Red Clay: Your Inclusion Plan Is NOT Working. This Needs To Stop…NOW!!!!!

Last year, the Red Clay Consolidated Board of Education approved an inclusion plan for students with disabilities.  Instead of paying for students with severe and intense difficulties in their own educational setting, as required by federal law under IDEA, they decided to stick them with all the regular students.  The results have not been kind to these students.  I’ve been following this story for a while now, but with everything else going on I haven’t been able to give it the attention it deserves.  This changes now.  If I have to fight multiple fronts, I will.  This post put up by a sister of a Red Clay student with Autism was put on Facebook.  This should not be happening at all.  I am begging the Red Clay board to put a stop to this now.  If it means you don’t have funding for WEIC, so be it.  If you can’t handle your own, than you definitely shouldn’t be taking more.  I like some of you as people, but if you can’t get your act together as a whole for students with disabilities, all bets are off.

Today, my mom got a call from one of my sister Juliana’s teachers at Conrad. Her teacher told my mom that Jule was being horribly mocked and teased because of a pair of boots she liked and decided to wear to school today. Juliana is bullied and tormented every single day that she goes to school because she is autistic and she functions differently than other 7th graders. However, today was especially hard to hear about because she came home saying it was “one of the best days of her whole life.” When we asked her why, she said it was because her boots caught everyone’s attention, they were “complimenting” her, and even taking pictures. This honestly broke my heart because anyone would know that those kids weren’t really trying to make her feel good about herself in any way, and those pictures most likely ended up on Instagram or snapchat for everyone to mock. I just don’t understand how kids can be so cruel, especially to someone with a learning disability that doesn’t recognize sarcasm and thought all of their comments were serious. It breaks my heart to see her go through this every day of her life but today really struck something. If you have kids, please teach them kindness. It can be all someone like Juliana needs to know they’re not alone. My sister is a 12 year old girl living with autism, and she’s fucking amazing. Any kid that wants to at come for her, has to come through me first.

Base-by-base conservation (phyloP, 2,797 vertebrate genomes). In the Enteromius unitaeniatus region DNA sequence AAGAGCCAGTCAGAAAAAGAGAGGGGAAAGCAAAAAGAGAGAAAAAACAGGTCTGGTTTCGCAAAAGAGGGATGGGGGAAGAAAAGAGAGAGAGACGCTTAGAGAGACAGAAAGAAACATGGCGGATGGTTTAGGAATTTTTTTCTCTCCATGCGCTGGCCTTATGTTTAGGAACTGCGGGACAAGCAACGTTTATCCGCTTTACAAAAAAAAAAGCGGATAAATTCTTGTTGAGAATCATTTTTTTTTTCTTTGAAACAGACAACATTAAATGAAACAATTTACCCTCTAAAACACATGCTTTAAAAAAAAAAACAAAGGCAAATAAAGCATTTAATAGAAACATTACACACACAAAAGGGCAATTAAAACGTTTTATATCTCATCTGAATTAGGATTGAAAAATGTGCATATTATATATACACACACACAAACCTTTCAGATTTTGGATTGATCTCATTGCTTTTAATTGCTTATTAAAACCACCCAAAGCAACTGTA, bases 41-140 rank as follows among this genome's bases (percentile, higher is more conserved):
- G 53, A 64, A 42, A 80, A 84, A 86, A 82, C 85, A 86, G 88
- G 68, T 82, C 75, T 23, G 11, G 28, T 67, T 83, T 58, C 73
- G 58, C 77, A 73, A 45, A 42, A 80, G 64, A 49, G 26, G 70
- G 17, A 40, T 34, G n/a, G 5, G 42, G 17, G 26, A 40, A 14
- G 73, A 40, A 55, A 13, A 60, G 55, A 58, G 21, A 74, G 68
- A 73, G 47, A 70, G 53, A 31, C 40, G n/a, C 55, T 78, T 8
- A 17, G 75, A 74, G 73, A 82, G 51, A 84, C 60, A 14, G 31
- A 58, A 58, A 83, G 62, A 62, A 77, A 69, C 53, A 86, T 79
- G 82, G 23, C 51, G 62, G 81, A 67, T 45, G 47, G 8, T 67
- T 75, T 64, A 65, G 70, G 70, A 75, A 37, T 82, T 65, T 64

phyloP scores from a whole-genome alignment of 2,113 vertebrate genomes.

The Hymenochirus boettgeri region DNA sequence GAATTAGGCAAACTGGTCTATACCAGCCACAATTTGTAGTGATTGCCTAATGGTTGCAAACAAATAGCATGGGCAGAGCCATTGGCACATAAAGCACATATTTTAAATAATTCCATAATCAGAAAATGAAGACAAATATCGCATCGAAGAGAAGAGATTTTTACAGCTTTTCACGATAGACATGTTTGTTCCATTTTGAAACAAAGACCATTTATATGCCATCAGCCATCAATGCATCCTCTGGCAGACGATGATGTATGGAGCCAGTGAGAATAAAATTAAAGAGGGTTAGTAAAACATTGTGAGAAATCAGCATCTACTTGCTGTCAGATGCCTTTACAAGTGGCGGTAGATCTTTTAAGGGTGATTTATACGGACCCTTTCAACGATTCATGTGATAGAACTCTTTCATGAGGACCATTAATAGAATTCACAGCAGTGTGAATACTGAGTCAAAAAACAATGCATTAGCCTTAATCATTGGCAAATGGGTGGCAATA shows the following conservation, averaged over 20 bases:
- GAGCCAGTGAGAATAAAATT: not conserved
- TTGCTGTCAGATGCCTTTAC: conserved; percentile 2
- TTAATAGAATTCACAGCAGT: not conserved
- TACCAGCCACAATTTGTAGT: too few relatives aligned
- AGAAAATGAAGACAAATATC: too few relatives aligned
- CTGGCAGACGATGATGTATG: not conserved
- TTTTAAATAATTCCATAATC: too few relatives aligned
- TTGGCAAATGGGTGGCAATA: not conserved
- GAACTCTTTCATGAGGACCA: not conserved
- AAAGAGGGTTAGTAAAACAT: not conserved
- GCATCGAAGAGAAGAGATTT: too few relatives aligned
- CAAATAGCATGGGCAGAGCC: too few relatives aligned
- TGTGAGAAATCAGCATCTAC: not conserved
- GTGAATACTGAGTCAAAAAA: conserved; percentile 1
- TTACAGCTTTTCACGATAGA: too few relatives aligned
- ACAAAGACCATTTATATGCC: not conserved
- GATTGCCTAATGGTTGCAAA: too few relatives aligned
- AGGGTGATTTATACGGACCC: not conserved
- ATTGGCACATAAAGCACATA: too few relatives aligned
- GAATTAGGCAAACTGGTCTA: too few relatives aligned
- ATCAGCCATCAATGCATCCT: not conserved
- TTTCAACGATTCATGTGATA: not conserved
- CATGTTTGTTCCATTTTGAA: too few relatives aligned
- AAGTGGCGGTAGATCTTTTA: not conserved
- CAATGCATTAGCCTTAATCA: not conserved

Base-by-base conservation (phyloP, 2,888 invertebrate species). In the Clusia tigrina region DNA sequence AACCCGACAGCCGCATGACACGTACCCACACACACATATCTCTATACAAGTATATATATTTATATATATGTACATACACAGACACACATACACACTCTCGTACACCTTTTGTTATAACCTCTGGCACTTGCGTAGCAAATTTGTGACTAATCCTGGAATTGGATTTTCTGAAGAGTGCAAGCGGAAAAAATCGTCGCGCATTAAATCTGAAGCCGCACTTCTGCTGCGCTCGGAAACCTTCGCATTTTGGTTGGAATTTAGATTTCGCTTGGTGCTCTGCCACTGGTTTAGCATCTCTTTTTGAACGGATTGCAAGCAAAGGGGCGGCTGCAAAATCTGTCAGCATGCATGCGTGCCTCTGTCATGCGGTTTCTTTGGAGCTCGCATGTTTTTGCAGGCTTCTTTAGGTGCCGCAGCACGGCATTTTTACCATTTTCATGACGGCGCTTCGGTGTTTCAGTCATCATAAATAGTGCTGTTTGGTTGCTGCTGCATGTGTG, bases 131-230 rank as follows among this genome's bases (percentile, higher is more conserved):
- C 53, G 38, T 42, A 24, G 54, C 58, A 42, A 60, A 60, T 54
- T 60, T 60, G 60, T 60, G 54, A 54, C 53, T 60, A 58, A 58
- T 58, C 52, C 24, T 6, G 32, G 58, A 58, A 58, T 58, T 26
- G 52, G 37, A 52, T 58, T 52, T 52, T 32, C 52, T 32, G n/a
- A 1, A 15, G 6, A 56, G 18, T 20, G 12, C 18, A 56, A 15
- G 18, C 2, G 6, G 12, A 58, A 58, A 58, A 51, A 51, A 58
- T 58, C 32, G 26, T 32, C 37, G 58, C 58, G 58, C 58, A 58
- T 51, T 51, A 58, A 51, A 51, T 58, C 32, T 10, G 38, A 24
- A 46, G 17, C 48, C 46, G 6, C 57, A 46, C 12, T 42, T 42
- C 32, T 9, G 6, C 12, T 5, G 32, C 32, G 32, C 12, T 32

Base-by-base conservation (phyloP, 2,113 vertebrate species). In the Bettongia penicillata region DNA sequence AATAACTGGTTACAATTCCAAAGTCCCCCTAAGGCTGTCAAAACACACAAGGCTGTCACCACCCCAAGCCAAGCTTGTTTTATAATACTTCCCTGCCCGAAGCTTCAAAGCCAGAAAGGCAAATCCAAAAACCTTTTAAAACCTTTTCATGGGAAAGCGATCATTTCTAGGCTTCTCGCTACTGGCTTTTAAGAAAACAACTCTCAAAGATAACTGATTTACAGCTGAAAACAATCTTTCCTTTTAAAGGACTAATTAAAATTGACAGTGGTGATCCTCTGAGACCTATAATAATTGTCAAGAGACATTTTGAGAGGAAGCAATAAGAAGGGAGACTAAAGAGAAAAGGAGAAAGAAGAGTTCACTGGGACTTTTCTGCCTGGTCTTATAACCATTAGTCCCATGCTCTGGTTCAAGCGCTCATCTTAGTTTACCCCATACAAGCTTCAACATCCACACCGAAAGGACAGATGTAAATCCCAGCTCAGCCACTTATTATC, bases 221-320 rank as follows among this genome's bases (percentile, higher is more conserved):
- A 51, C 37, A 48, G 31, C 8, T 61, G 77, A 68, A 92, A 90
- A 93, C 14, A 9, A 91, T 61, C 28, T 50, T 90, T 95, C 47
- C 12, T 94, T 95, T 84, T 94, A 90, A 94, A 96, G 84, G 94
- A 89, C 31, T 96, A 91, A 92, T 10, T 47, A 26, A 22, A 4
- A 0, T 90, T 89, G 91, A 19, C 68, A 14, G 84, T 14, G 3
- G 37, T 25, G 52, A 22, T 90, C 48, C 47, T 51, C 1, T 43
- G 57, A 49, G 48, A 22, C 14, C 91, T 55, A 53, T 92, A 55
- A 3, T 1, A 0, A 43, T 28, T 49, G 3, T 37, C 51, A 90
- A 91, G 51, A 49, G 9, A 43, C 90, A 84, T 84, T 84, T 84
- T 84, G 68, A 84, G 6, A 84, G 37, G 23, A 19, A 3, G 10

Is this really the environment Red Clay wants in their schools?

5 thoughts on “Red Clay: Your Inclusion Plan Is NOT Working. This Needs To Stop…NOW!!!!!

  1. Red Clay officialdom had convinced itself that its separate special ed schools put it “out of compliance” and that the only way to correct it was to “include” 100% of special ed students in the regular schools.

    Parents came out to one of the most passion-filled board meeting in years to speak on both sides of the inclusion issue, and the board did not pass the inclusion measure. Lord knows how it finally did get implemented. I guess they just kept voting until they got what they wanted. At the time, I posted this:

    As I read the emotional quotes from parents who attended last nignt’s board meeting, I can’t help noticing that each parent saw the inclusion plan through the lens of their own child. Some thought it would be best for their child, while others thought the current special schools would be better for their child. And you know what? They are both right.

    District proponents keep repeating the mantra “least restrictive environment” as if it alone had some moral force or shaming power to make their inclusion plan prevail. But who gets to decide which environment is least restrictive for any given child? Special needs children are all different, even more so than other children. Many special needs children would thrive under an inclusion plan, while others would wilt. Not every special ed child fits the inspiring made-for-TV model…

    Often when confronted with an ugly binary choice, the right answer is “Both.” In other words, inclusion should be opt-in, and not forced upon students or parents who don’t want it. True, there would be costs associated with adding special ed resources to regular schools while also keeping the special schools open. But let’s put a price tag on it and get the numbers out there and then decide, instead of butting heads.

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  2. If memory serves, the original motion at the December 2013 board meeting was tabled until March giving the district time to fix it, which it still didn’t do diligence to make it work.

    Inclusion has been a huge issue this year. Our teachers have constantly been overwhelmed by special education with not enough time or support to do what’s needed for not only their students with special needs, but their general education students as well. We don’t have enough teachers to do RTI so our HR teachers have to pull groups which takes from time they could be providing services. Many of our students have so many goals and minutes that it’s doubtful some students are receiving all the time listed. This is not a dig at the teachers. We don’t provide enough for not only SWD, but students from poverty or ELLs.

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      • At the elementary level, I would say that most school districts have students in the least restrictive environment and have inclusion programs. And like the comment earlier some students are successful, some are not, and others cannot tell for themselves; like the student in your post. As a related arts teacher, I teach everyone with no support, little technology, and sometimes above state regulated unit count for k-3. I do the best I can and speak up when I feel I can make a difference for my students and colleagues.

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